Respondents’ support for marijuana law reform was strongly influenced by age and political affiliation. Nearly two-thirds of 18-29 year-olds (65 percent) and half of 50-64 year-olds think federal law should be amended to allow states the option to regulate marijuana, while majorities of 30-49 year-olds (58 percent) and seniors 65 and older (52 percent) oppose such a change.

Among those respondents who identified themselves as Democrats, 59 percent back taxing and regulating marijuana compared to only 33 percent of Republicans.

I understand the positive responses from the 18-29 year-olds, but was pleasantly surprised by the 50-64 year-old respondents. Anecdotally, it’s members of this latter group that have most often been the opposition on marijuana-related initiatives and legislation I’ve worked. I was also a bit surprised that a majority of people in my age group (30-49) were in opposition. As many in this class are parents, it’s a bit understandable, though. It’s just a shame they don’t realize that their children are the ones being hurt the most by our current radical and extreme drug policy.

Other data provide (emphasis added):

Forty-four percent of Independents and 85 percent of Libertarians say they supported the law change.

I’m concerned about the 15% of libertarians who didn’t support it. These are likely to be the types who won’t support incremental change of any sort. A related example of libertarian all-or-nothingism exists on a medical marijuana online poll I ran in Alabama. At present, 38% oppose a state medical marijuana bill when I include this option:

No, the government should have no control over what substance someone takes

I’m pretty embarrassed about the 15%/38% of sampled libertarians who refuse to accept incremental reform measures.


Bush: We Don’t Need No Libertarians ‘Round Here

The other day, I noted that Patricia “Lynn” Scarlett, the interim head of the Department of the Interior, was not only in favor of ending the war on drugs, but probably very libertarian — as evidenced by her stint as president of the Reason Foundation. My prediction that Bush would not keep her on came true (and pretty quickly, too). From M&C:

President George W. Bush named Idaho Gov. Dirk Kempthorne to succeed Gale Norton as secretary of the interior Thursday.

In a brief White House appearance with the nominee, the president said Kempthorne would build on environmental progress made by Norton.

Somehow, this came as no big surprise to me.


Fed Raises Debt Ceiling to $9 Trillion

Bennett cartoonA mere month and a half after realizing that the federal bank account was going to start sending out rubber checks, the Senate has stepped in and narrowly (52-48) passed a bill raising the borrowing limit (every man, woman and child alive now owes a mere $30,000 apiece). From the Associated Press:

The Senate voted Thursday to allow the national debt to swell to nearly $9 trillion, preventing a first-ever default on U.S. Treasury notes.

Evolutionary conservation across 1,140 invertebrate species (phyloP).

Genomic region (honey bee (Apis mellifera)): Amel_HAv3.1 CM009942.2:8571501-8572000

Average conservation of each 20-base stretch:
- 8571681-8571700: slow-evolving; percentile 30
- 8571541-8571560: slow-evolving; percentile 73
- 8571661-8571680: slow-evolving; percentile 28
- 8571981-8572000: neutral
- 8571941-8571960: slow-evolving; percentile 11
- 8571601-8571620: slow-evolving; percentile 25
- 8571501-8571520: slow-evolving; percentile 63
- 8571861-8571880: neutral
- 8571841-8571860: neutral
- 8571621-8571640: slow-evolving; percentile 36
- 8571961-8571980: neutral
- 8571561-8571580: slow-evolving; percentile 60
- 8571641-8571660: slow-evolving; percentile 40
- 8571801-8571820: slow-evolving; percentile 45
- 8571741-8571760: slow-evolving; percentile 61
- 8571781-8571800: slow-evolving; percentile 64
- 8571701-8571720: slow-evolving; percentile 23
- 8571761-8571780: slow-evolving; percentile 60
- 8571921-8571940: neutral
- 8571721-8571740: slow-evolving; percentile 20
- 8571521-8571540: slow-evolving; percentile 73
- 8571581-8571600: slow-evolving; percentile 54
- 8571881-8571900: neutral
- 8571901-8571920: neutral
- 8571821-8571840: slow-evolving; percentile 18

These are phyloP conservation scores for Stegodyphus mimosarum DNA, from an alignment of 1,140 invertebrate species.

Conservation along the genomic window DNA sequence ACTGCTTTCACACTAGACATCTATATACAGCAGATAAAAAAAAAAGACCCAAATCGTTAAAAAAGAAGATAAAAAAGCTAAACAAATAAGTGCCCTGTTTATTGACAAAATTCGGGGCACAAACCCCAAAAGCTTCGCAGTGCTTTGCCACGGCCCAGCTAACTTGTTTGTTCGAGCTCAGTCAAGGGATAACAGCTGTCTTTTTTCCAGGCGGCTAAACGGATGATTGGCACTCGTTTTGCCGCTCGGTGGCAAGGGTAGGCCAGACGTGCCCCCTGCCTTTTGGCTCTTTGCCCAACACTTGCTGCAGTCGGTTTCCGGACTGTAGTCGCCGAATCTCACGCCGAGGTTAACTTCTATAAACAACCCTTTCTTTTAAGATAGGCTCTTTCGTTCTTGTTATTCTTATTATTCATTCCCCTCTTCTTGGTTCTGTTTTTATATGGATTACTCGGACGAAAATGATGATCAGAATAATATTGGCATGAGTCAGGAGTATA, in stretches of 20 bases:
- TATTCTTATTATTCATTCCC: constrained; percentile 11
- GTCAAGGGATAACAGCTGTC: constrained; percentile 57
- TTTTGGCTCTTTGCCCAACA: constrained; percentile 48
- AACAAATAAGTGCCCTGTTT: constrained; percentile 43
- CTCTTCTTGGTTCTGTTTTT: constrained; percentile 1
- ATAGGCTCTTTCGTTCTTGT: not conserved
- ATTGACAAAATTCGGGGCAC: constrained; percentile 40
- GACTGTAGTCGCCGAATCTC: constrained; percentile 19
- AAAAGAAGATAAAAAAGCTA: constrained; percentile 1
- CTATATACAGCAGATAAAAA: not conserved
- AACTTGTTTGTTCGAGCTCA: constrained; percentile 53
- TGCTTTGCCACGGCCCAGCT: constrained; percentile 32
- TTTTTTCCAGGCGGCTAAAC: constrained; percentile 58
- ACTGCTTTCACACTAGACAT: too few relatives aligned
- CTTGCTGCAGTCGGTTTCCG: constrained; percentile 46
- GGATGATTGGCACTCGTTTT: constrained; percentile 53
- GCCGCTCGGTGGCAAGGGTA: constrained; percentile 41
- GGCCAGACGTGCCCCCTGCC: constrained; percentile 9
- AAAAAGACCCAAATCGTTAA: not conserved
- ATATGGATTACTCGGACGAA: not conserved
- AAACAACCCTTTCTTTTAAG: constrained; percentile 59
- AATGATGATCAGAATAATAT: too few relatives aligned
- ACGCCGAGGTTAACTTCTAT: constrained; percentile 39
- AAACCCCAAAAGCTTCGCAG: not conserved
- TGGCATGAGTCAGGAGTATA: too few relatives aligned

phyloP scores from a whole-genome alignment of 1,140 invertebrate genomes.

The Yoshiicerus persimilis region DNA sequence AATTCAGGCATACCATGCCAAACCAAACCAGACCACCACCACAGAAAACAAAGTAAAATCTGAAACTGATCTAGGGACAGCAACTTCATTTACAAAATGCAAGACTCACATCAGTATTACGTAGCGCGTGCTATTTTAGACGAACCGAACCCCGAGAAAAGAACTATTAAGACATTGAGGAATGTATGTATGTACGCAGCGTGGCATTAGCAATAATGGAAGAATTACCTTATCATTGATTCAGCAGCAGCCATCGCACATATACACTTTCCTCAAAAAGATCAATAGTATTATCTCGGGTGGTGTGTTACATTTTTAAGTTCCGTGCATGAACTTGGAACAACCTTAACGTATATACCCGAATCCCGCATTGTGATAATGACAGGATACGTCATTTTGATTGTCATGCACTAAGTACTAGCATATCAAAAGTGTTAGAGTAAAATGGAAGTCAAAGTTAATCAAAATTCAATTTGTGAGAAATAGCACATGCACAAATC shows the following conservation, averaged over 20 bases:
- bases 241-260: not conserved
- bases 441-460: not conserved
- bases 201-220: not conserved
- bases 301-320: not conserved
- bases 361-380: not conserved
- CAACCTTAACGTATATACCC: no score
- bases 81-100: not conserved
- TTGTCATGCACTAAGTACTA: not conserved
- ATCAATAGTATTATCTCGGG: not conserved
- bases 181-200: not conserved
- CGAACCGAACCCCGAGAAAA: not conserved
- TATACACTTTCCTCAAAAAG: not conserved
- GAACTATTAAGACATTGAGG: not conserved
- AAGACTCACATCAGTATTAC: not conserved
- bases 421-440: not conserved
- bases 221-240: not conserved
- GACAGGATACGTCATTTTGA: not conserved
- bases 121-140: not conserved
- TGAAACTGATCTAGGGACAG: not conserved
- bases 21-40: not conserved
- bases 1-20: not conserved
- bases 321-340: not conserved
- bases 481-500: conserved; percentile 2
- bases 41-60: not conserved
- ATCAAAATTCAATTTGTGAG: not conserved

The vote came a day after Treasury Secretary John Snow warned lawmakers that action was “critical to provide certainty to financial markets that the integrity of the obligations of the United States will not be compromised.”

The debt limit increase is an unhappy necessity _ the alternative would be a disastrous first-ever default on U.S. obligations _ that greatly overshadowed a mostly symbolic, weeklong debate on the GOP’s budget resolution.

Not surprisingly, the Senate was mostly empty during debate, as Democrats were only interested in gleefully bashing the fiscal irresponsibility (“When it comes to deficits, this president owns all the records,” Harry Reid) without offering a fiscally conservative alternative of their own making. And Republicans simply just don’t give a crap.

But anyways, $30,000… better take out a loan.


Badnarik Wasting Libertarian Money?

Note: this article contains dead links, the url is still in the hover/alt text. Keep the web working, curate content well!

Austin Cassidy over at Third Party Watch did a little investigative reporting on the Badnarik campaign. First, he took notice of something rather encouraging for a libertarian campaign: he raised buckets of money. $125,000. Going on that alone, there is absolutely no reason that Badnarik’s campaign isn’t a winnable one.

However, it looks like the majority of that has been spent on dinners out, cruise tickets, and other crap. Almost none of it’s going towards actual advertising or outreach. I’ll just blockquote Cassidy here:

The campaign spends about $2,400 a month on renting an office and quite a bit on consulting and staff. Those seem to be the main expenses; lots and lots of consulting.

There were several hundred dollars worth of car rental charges, several hundred dollars worth of meals at local restaurants, and some other office-related expenses like phone phone and internet access.

They also appear to have ordered 100 T-shirts and purchased an ad in at least one local newspaper. Also an ad in LP News.